Alan Gilbert

Author of the poetry books, The Treatment of Monuments (2012) and Late in the Antenna Fields (2011), as well as a collection of essays, articles, and reviews entitled Another Future: Poetry and Art in a Postmodern Twilight (2006). His poems have appeared in The Baffler, Bomb, Boston Review, Chicago Review, Denver Quarterly, Fence, jubilat, and The Nation, among other places. His writings on poetry and art have appeared in a variety of publications, including Artforum, The Believer, Bookforum, Cabinet, HTMLGIANT, Modern Painters, Parkett, and The Village Voice. Recipient of a 2009 New York Foundation for the Arts Fellowship in Poetry and a 2006 Creative Capital Foundation Award for Literature. Taught poetry and poetics at Columbia University and Wesleyan University. SLC, 2013–

Graduate Courses

Writing 2017-2018

Poetry Craft: 20th-Century Avant-Garde Poetry

Craft—Fall

This class will focus on the history of 20th-century avant-garde poetry. We will begin briefly in the 19th century with Charles Baudelaire, Emily Dickinson, Walt Whitman, Lautréamont, and Stéphane Mallarmé and then examine various avant-garde, experimental, and non-mainstream poetry movements, including Symbolism, Imagism, Futurism, Dadaism, Surrealism, Harlem Renaissance, Négritude, Black Arts Movement, Black Mountain School, Beats, New York School, feminist poetry, Objectivism, cross-cultural poetics, ethnopoetics, spoken-word poetry, hip-hop, language poetry, concrete poetry, and more. We will end by focusing on recent trends, such as Flarf, conceptual writing, and digital poetry. Along the way, we will pause to talk more extensively about important figures in this history, such as T. S. Eliot, Gertrude Stein, Aimé Césaire, Charles Olson, Adrienne Rich, Amiri Baraka, John Ashbery, and Alice Notley, as well as read the work of a few younger writers. We will also occasionally reference parallel developments in 20th-century avant-garde art, theatre, and music. We will write poems inspired by, though not necessarily imitative of, materials presented in class.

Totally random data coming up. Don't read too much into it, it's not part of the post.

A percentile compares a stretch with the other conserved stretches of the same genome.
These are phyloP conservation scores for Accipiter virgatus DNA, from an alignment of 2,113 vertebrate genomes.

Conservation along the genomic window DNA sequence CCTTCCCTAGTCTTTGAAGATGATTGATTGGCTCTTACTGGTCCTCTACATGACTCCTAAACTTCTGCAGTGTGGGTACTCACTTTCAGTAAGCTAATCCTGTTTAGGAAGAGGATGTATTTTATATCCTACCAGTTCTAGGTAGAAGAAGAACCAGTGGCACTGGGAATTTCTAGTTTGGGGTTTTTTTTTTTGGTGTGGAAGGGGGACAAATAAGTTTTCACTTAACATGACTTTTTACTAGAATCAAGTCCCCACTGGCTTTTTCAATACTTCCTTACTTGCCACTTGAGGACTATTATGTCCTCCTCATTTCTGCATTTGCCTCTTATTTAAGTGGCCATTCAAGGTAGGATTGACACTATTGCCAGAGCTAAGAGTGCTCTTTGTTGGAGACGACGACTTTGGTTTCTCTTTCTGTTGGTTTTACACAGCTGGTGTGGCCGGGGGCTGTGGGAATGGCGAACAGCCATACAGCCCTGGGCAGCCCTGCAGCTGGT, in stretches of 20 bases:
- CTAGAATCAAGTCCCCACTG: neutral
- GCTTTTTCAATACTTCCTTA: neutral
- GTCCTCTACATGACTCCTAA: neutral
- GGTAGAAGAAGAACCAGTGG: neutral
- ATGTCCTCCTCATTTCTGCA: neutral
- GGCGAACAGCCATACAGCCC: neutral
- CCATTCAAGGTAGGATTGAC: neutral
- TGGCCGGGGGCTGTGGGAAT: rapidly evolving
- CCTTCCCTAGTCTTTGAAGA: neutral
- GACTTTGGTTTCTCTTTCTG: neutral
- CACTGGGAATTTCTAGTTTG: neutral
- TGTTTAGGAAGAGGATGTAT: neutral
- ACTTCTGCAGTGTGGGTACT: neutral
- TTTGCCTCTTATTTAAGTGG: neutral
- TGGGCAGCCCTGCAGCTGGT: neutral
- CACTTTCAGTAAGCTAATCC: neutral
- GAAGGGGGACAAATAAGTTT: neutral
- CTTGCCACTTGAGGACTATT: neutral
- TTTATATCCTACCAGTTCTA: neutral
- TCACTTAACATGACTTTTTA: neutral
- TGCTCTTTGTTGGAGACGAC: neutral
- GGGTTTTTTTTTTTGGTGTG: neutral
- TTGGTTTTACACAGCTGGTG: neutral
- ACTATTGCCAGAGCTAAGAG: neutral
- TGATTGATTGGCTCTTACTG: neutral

Faculty